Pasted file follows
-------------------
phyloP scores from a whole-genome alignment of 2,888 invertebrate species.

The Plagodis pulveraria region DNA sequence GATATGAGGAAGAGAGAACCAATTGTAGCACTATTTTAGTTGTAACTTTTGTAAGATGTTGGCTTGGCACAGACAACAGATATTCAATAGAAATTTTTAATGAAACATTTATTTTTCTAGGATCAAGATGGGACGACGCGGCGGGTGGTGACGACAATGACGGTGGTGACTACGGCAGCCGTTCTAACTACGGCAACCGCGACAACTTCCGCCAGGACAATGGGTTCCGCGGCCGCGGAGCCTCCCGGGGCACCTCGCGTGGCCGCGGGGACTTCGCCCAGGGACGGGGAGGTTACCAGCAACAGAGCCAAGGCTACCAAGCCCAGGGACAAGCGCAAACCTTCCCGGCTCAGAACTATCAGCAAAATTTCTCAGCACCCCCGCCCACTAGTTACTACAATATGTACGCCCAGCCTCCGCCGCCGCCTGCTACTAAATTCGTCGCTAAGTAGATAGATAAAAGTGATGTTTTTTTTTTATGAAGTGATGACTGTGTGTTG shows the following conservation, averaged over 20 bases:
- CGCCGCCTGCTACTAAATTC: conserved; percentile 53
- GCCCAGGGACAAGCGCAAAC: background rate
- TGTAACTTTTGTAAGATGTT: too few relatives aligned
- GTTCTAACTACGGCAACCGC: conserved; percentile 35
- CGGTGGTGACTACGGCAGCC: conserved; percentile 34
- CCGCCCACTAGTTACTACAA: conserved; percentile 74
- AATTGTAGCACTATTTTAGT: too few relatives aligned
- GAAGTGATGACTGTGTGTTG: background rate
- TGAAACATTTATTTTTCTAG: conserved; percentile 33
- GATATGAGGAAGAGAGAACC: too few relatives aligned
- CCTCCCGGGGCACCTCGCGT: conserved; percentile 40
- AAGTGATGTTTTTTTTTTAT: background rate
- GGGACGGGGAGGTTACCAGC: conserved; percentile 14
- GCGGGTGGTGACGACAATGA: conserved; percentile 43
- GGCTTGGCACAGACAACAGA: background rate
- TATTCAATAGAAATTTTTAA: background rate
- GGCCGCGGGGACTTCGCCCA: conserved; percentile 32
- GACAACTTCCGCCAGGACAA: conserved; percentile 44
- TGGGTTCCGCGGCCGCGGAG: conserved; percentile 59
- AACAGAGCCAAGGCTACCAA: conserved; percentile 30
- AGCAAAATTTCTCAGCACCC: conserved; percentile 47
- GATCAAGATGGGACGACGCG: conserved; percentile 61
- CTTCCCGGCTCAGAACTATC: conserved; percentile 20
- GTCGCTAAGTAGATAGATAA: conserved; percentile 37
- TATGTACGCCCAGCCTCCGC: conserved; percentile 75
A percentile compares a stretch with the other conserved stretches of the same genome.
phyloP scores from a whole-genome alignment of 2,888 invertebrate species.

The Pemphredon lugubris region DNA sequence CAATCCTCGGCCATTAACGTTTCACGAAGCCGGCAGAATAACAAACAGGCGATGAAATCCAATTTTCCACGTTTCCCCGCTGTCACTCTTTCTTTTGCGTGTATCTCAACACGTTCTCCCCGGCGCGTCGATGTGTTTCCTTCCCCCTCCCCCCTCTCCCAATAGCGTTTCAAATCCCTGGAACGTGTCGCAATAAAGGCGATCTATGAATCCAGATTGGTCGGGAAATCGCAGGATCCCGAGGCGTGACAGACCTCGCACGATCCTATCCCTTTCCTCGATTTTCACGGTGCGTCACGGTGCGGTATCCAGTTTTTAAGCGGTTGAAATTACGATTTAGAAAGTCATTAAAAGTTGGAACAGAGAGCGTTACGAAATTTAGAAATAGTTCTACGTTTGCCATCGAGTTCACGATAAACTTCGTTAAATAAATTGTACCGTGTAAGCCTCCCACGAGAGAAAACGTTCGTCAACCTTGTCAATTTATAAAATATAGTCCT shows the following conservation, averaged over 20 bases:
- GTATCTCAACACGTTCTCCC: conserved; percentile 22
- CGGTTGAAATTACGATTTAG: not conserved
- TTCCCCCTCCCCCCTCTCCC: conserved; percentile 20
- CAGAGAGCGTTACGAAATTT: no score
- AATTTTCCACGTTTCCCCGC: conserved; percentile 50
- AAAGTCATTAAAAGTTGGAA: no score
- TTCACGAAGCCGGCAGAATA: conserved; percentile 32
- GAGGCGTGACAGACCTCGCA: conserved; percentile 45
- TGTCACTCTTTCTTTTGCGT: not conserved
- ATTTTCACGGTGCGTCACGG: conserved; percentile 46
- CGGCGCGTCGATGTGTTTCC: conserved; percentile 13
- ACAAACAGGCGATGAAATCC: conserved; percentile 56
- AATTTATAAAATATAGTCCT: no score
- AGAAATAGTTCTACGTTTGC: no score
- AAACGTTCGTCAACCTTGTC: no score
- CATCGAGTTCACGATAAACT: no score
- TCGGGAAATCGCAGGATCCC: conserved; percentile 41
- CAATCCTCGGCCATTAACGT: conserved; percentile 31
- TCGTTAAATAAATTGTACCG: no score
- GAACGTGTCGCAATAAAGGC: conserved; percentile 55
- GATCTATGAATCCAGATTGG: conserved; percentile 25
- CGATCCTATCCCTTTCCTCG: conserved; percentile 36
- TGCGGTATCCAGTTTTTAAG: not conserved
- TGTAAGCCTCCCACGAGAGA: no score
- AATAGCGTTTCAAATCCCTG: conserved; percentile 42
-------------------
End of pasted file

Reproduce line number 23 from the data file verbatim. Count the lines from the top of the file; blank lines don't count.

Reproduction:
- AGCAAAATTTCTCAGCACCC: conserved; percentile 47